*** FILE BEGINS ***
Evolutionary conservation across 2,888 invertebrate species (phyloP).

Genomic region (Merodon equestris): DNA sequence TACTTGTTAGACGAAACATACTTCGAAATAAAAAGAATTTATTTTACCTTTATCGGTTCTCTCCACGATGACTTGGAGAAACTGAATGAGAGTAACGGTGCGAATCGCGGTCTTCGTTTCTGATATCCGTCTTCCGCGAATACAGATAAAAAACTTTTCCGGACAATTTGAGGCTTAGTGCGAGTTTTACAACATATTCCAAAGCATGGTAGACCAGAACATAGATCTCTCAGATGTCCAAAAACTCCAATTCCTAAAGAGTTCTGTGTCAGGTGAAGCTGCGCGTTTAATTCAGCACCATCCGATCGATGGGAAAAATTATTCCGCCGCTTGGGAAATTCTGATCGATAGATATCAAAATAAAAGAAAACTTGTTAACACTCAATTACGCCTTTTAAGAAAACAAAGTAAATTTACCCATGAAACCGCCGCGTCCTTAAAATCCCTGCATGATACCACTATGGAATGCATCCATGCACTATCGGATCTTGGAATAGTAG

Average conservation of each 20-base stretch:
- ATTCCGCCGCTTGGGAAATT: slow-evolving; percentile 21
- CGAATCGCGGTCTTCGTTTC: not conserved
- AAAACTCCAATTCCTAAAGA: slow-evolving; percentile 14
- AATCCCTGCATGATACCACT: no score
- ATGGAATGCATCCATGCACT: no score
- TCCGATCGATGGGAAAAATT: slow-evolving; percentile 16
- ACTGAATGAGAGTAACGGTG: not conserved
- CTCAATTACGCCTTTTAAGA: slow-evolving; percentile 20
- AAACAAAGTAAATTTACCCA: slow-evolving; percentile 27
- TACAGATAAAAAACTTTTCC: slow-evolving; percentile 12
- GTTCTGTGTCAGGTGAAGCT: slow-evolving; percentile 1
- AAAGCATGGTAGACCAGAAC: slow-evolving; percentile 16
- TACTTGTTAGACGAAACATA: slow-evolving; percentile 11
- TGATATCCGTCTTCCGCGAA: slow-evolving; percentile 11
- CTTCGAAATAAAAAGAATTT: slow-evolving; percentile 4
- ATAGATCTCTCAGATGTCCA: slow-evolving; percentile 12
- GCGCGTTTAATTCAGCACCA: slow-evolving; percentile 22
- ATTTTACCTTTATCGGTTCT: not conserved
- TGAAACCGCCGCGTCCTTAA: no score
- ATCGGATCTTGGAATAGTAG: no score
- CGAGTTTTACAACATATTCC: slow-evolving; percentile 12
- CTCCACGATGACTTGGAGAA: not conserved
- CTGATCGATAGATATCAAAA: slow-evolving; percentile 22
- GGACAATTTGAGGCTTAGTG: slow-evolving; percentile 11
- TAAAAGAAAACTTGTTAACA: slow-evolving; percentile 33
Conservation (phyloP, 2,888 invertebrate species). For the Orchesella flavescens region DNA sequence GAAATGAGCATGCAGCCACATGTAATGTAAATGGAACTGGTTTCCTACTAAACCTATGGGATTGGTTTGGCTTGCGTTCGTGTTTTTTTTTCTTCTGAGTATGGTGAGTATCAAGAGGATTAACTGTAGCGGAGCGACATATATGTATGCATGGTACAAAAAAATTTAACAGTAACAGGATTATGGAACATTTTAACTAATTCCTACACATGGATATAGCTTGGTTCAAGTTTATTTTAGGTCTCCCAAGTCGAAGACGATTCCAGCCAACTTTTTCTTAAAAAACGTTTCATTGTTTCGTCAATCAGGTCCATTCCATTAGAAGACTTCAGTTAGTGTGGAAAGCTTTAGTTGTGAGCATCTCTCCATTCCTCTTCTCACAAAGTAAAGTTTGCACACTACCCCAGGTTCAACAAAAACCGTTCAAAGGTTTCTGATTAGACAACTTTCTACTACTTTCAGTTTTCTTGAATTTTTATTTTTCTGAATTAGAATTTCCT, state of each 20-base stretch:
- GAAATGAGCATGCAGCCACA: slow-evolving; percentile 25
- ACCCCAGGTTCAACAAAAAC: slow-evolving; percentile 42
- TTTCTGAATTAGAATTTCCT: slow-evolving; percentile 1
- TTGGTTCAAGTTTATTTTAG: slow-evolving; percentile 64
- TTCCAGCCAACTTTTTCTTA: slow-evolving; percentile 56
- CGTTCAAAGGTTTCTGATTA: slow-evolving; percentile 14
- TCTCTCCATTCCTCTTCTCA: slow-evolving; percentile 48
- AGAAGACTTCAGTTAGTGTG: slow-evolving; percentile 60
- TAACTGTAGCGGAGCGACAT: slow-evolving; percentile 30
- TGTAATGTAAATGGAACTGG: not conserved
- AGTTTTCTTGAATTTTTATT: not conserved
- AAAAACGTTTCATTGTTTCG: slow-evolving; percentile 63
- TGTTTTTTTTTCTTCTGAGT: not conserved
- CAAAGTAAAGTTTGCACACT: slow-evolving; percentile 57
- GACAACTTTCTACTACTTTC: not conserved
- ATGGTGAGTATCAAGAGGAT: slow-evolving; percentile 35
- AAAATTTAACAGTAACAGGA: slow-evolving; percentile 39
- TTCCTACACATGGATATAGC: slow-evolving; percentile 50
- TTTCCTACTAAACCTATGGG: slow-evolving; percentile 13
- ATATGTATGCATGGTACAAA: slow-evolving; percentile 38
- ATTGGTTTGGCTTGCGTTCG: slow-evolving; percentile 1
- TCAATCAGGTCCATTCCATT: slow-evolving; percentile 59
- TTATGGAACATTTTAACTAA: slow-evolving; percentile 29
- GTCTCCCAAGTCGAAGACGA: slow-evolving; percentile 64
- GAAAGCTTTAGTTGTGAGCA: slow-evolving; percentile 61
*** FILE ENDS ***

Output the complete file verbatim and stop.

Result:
Evolutionary conservation across 2,888 invertebrate species (phyloP).

Genomic region (Merodon equestris): DNA sequence TACTTGTTAGACGAAACATACTTCGAAATAAAAAGAATTTATTTTACCTTTATCGGTTCTCTCCACGATGACTTGGAGAAACTGAATGAGAGTAACGGTGCGAATCGCGGTCTTCGTTTCTGATATCCGTCTTCCGCGAATACAGATAAAAAACTTTTCCGGACAATTTGAGGCTTAGTGCGAGTTTTACAACATATTCCAAAGCATGGTAGACCAGAACATAGATCTCTCAGATGTCCAAAAACTCCAATTCCTAAAGAGTTCTGTGTCAGGTGAAGCTGCGCGTTTAATTCAGCACCATCCGATCGATGGGAAAAATTATTCCGCCGCTTGGGAAATTCTGATCGATAGATATCAAAATAAAAGAAAACTTGTTAACACTCAATTACGCCTTTTAAGAAAACAAAGTAAATTTACCCATGAAACCGCCGCGTCCTTAAAATCCCTGCATGATACCACTATGGAATGCATCCATGCACTATCGGATCTTGGAATAGTAG

Average conservation of each 20-base stretch:
- ATTCCGCCGCTTGGGAAATT: slow-evolving; percentile 21
- CGAATCGCGGTCTTCGTTTC: not conserved
- AAAACTCCAATTCCTAAAGA: slow-evolving; percentile 14
- AATCCCTGCATGATACCACT: no score
- ATGGAATGCATCCATGCACT: no score
- TCCGATCGATGGGAAAAATT: slow-evolving; percentile 16
- ACTGAATGAGAGTAACGGTG: not conserved
- CTCAATTACGCCTTTTAAGA: slow-evolving; percentile 20
- AAACAAAGTAAATTTACCCA: slow-evolving; percentile 27
- TACAGATAAAAAACTTTTCC: slow-evolving; percentile 12
- GTTCTGTGTCAGGTGAAGCT: slow-evolving; percentile 1
- AAAGCATGGTAGACCAGAAC: slow-evolving; percentile 16
- TACTTGTTAGACGAAACATA: slow-evolving; percentile 11
- TGATATCCGTCTTCCGCGAA: slow-evolving; percentile 11
- CTTCGAAATAAAAAGAATTT: slow-evolving; percentile 4
- ATAGATCTCTCAGATGTCCA: slow-evolving; percentile 12
- GCGCGTTTAATTCAGCACCA: slow-evolving; percentile 22
- ATTTTACCTTTATCGGTTCT: not conserved
- TGAAACCGCCGCGTCCTTAA: no score
- ATCGGATCTTGGAATAGTAG: no score
- CGAGTTTTACAACATATTCC: slow-evolving; percentile 12
- CTCCACGATGACTTGGAGAA: not conserved
- CTGATCGATAGATATCAAAA: slow-evolving; percentile 22
- GGACAATTTGAGGCTTAGTG: slow-evolving; percentile 11
- TAAAAGAAAACTTGTTAACA: slow-evolving; percentile 33
Conservation (phyloP, 2,888 invertebrate species). For the Orchesella flavescens region DNA sequence GAAATGAGCATGCAGCCACATGTAATGTAAATGGAACTGGTTTCCTACTAAACCTATGGGATTGGTTTGGCTTGCGTTCGTGTTTTTTTTTCTTCTGAGTATGGTGAGTATCAAGAGGATTAACTGTAGCGGAGCGACATATATGTATGCATGGTACAAAAAAATTTAACAGTAACAGGATTATGGAACATTTTAACTAATTCCTACACATGGATATAGCTTGGTTCAAGTTTATTTTAGGTCTCCCAAGTCGAAGACGATTCCAGCCAACTTTTTCTTAAAAAACGTTTCATTGTTTCGTCAATCAGGTCCATTCCATTAGAAGACTTCAGTTAGTGTGGAAAGCTTTAGTTGTGAGCATCTCTCCATTCCTCTTCTCACAAAGTAAAGTTTGCACACTACCCCAGGTTCAACAAAAACCGTTCAAAGGTTTCTGATTAGACAACTTTCTACTACTTTCAGTTTTCTTGAATTTTTATTTTTCTGAATTAGAATTTCCT, state of each 20-base stretch:
- GAAATGAGCATGCAGCCACA: slow-evolving; percentile 25
- ACCCCAGGTTCAACAAAAAC: slow-evolving; percentile 42
- TTTCTGAATTAGAATTTCCT: slow-evolving; percentile 1
- TTGGTTCAAGTTTATTTTAG: slow-evolving; percentile 64
- TTCCAGCCAACTTTTTCTTA: slow-evolving; percentile 56
- CGTTCAAAGGTTTCTGATTA: slow-evolving; percentile 14
- TCTCTCCATTCCTCTTCTCA: slow-evolving; percentile 48
- AGAAGACTTCAGTTAGTGTG: slow-evolving; percentile 60
- TAACTGTAGCGGAGCGACAT: slow-evolving; percentile 30
- TGTAATGTAAATGGAACTGG: not conserved
- AGTTTTCTTGAATTTTTATT: not conserved
- AAAAACGTTTCATTGTTTCG: slow-evolving; percentile 63
- TGTTTTTTTTTCTTCTGAGT: not conserved
- CAAAGTAAAGTTTGCACACT: slow-evolving; percentile 57
- GACAACTTTCTACTACTTTC: not conserved
- ATGGTGAGTATCAAGAGGAT: slow-evolving; percentile 35
- AAAATTTAACAGTAACAGGA: slow-evolving; percentile 39
- TTCCTACACATGGATATAGC: slow-evolving; percentile 50
- TTTCCTACTAAACCTATGGG: slow-evolving; percentile 13
- ATATGTATGCATGGTACAAA: slow-evolving; percentile 38
- ATTGGTTTGGCTTGCGTTCG: slow-evolving; percentile 1
- TCAATCAGGTCCATTCCATT: slow-evolving; percentile 59
- TTATGGAACATTTTAACTAA: slow-evolving; percentile 29
- GTCTCCCAAGTCGAAGACGA: slow-evolving; percentile 64
- GAAAGCTTTAGTTGTGAGCA: slow-evolving; percentile 61